UpSetPlot documentation

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This is another Python implementation of UpSet plots by Lex et al. [Lex2014]. UpSet plots are used to visualise set overlaps; like Venn diagrams but more readable. Documentation is at

This upsetplot library tries to provide a simple interface backed by an extensible, object-oriented design.

There are many ways to represent the categorisation of data, as covered in our Data Format Guide.

Our internal input format uses a pandas.Series containing counts corresponding to subset sizes, where each subset is an intersection of named categories. The index of the Series indicates which rows pertain to which categories, by having multiple boolean indices, like example in the following:

>>> from upsetplot import generate_counts
>>> example = generate_counts()
>>> example
cat0   cat1   cat2
False  False  False      56
              True      283
       True   False    1279
              True     5882
True   False  False      24
              True       90
       True   False     429
              True     1957
Name: value, dtype: int64


>>> from upsetplot import plot
>>> plot(example)  
>>> from matplotlib import pyplot


And you can save the image in various formats:

>>> pyplot.savefig("/path/to/myplot.pdf")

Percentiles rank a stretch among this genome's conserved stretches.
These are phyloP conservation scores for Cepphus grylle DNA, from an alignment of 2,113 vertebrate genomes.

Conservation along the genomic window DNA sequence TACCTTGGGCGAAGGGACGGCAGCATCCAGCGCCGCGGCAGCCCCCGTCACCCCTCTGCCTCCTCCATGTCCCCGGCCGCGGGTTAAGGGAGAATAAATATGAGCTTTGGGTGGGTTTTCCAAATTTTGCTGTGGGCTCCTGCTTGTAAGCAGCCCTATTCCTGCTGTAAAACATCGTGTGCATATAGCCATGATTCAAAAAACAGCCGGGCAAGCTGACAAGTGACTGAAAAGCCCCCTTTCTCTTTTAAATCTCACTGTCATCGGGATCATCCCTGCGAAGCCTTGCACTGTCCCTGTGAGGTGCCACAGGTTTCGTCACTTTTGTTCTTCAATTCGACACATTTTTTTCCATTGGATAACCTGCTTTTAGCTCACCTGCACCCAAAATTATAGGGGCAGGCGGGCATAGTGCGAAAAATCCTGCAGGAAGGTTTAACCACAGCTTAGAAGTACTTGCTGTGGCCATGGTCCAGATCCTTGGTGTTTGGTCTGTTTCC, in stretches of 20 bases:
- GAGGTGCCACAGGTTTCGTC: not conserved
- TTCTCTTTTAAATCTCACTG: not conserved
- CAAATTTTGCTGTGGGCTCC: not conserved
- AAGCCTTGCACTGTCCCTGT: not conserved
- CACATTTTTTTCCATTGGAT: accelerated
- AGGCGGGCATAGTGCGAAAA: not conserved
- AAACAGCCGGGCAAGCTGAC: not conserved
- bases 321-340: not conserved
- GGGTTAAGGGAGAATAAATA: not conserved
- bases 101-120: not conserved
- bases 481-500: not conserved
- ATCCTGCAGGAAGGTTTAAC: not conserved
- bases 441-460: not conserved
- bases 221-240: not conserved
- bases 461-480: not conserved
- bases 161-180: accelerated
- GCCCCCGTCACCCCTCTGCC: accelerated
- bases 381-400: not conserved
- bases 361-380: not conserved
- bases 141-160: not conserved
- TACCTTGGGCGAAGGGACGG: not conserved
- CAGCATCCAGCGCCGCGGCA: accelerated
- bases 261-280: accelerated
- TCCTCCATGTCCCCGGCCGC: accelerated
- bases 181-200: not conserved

>>> pyplot.savefig("/path/to/myplot.png")  

This plot shows the cardinality of every category combination seen in our data. The leftmost column counts items absent from any category. The next three columns count items only in cat1, cat2 and cat3 respectively, with following columns showing cardinalities for items in each combination of exactly two named sets. The rightmost column counts items in all three sets.


We call the above plot style “horizontal” because the category intersections are presented from left to right. Vertical plots are also supported!


Providing a DataFrame rather than a Series as input allows us to expressively plot the distribution of variables in each subset.

Loading datasets

While the dataset above is randomly generated, you can prepare your own dataset for input to upsetplot. A helpful tool is from_memberships, which allows us to reconstruct the example above by indicating each data point’s category membership:

>>> from upsetplot import from_memberships
>>> example = from_memberships(
...     [[],
...      ['cat2'],
...      ['cat1'],
...      ['cat1', 'cat2'],
...      ['cat0'],
...      ['cat0', 'cat2'],
...      ['cat0', 'cat1'],
...      ['cat0', 'cat1', 'cat2'],
...      ],
...      data=[56, 283, 1279, 5882, 24, 90, 429, 1957]
... )
>>> example
cat0   cat1   cat2
False  False  False      56
              True      283
       True   False    1279
              True     5882
True   False  False      24
              True       90
       True   False     429
              True     1957
dtype: int64

See also from_contents, another way to describe categorised data, and from_indicators which allows each category to be indicated by a column in the data frame (or a function of the column’s data such as whether it is a missing value).


To install the library, you can use pip:

$ pip install upsetplot

Installation requires:

It should then be possible to:

>>> import upsetplot

in Python.

Why an alternative to py-upset?

Probably for petty reasons. It appeared py-upset was not being maintained. Its input format was undocumented, inefficient and, IMO, inappropriate. It did not facilitate showing plots of each subset’s distribution as in Lex et al’s work introducing UpSet plots. Nor did it include the horizontal bar plots illustrated there. It did not support Python 2. I decided it would be easier to construct a cleaner version than to fix it.